Saturday, July 23, 2011

Why Sports Unions Succeed when others Fail I

The Paradox of Modern Sports Union Success

Unions are dying in the United States. Less than 8 percent of the private sector work force is unionized. So why do unions flourish so successfully in professional sports?

Well it is not because the owners like them. Both professional football and basketball owners are trying to destroy their unions with lockouts. Both will fail, and the owners know it even as the football lockout enters its fourth month and will be resolved soon.

The owners hate the unions; I mean they hate the unions. Many of the owners are self-made wealthy using the teams as forms of ego gratification or extensions of their own Ayn Rand self images as self-made individualists. They will do anything and have tried everything including collusion to destroy the unions, but they fail. Why?

I think the reasons sports unions succeed derive from the very unique shape of the labor market that makes it relatively immune to the global forces that undermine unions all over the world.

The global market enables employers to shift jobs to lower wage countries. Borders mean little, and even technical jobs can be outsources at will an connected via the internet. If owners don’t shift jobs abroad, they can always shift to the south or southwest where government war on unions will ensure lower wages, benefits and working conditions. The shape of the labor market in sports limits these options for owners.

Traditional unions depend upon their ability to organize workers and get workers to perceive that a common good can be achieved by negotiating wages and working conditions together. A common good gets disturbed across all union members. The gain is greater for all workers over the long run than if workers negotiated individually for their contracts. This is the key; if the union stays together, the long term benefits are huge, but if they fall apart, then the benefits fail them.

The benefits of a union revolve around guaranteed wages for work. But the combined power also generates benefits and work rules around safety, none of which individuals on their own could gain. Left on their own,  individual workers would end up with lower benefits, lower wages or job security and less safety over the life of the contract—this is exactly what has happened in the modern American private sector.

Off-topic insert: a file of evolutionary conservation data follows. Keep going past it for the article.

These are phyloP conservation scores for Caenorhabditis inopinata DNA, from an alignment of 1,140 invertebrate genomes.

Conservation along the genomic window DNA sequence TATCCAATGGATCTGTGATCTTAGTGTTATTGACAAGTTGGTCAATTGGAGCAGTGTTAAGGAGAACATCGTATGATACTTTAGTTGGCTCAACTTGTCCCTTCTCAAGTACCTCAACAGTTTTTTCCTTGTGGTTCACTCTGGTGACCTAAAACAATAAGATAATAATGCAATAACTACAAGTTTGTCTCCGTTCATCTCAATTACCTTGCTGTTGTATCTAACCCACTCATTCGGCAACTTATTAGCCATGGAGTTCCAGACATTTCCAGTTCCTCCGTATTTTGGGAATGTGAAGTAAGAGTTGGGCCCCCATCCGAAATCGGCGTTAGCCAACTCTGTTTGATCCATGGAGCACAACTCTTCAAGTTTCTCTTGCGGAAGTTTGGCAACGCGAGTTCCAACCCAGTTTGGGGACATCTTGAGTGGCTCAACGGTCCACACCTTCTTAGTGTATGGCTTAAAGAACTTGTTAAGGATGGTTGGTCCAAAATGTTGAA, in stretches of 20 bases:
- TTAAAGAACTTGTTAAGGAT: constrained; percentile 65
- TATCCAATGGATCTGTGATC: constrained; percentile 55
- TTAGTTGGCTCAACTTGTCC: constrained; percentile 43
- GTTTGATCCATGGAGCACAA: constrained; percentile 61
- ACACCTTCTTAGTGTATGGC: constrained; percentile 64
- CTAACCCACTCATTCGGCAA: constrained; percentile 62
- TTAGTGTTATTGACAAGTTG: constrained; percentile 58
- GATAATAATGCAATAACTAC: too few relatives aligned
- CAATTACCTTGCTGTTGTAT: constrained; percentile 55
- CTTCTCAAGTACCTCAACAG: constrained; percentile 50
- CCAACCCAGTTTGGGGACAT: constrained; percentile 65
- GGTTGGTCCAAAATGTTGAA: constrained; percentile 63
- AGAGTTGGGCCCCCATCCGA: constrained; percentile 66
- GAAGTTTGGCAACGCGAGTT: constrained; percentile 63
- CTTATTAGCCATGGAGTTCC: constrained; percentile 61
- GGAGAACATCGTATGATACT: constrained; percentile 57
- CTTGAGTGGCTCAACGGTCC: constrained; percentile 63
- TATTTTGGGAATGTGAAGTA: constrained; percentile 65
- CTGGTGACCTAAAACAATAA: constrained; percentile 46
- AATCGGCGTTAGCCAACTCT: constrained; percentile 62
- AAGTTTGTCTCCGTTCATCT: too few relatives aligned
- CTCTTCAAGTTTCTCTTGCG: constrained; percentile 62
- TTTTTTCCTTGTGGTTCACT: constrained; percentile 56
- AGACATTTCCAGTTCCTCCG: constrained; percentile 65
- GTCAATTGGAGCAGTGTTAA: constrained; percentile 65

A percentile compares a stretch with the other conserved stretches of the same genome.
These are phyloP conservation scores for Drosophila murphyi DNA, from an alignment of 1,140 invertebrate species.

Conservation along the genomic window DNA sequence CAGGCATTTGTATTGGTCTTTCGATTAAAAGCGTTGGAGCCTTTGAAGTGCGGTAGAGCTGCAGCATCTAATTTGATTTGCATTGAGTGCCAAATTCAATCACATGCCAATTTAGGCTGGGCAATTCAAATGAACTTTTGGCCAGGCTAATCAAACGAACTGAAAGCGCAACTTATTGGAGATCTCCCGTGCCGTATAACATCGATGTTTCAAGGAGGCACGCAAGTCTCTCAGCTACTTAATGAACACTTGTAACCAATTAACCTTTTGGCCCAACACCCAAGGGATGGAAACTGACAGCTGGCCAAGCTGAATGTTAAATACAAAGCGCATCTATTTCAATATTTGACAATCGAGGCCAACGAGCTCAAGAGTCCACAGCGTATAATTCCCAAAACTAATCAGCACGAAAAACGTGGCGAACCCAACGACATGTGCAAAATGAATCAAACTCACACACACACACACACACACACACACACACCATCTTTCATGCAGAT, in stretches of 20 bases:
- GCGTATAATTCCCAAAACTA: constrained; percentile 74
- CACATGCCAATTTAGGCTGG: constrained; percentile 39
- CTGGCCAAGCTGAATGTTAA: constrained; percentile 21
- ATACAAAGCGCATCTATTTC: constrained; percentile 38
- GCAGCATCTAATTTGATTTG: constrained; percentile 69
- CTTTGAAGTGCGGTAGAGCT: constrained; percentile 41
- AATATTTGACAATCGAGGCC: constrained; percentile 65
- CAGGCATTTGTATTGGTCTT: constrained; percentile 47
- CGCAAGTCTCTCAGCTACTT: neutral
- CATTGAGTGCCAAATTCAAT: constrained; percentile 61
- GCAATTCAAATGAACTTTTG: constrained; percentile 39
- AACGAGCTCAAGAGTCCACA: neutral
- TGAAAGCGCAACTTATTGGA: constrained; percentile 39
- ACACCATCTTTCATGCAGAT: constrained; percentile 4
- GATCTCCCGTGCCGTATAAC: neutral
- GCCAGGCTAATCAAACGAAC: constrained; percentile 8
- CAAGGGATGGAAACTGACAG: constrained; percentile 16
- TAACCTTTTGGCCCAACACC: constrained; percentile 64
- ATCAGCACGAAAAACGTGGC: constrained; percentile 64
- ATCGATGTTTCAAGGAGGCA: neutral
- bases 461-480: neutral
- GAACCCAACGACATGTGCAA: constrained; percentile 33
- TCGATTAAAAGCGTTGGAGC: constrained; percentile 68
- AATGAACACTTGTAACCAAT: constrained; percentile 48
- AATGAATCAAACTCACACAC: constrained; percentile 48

So why do sports unions work?

The first and more ironic point is that the owners actually gain an immense legal advantage from having unions to negotiate. This enables owners to get things like salary caps, entry salaries but above all transferrable contracts that can be traded within the league or cartel. The negotiated contract protects the owners and their cartel from potential anti-trust and restraint of trade challenges. The contract protects certain aspects of the game that permit some level playing field and the patterns of player investment and trades that the teams depend upon.

The professional unions move to decertify themselves removed this cover for the superstructure of the sports and their profitability. This enabled the union members to launch a series of law suites that would destroy the profit structure as well as the competitive balance of the leagues upon which the profitability depends. This is doubly important for basketball and football because both depend upon salary caps which could not be sustained without a strong union agreement.

So against their better judgment, the owners need and accept but hate the unions.

Part II will examine the exceptional form that unionization takes in professional sport to adapt principles of unions with the need for compensation for superstarts.

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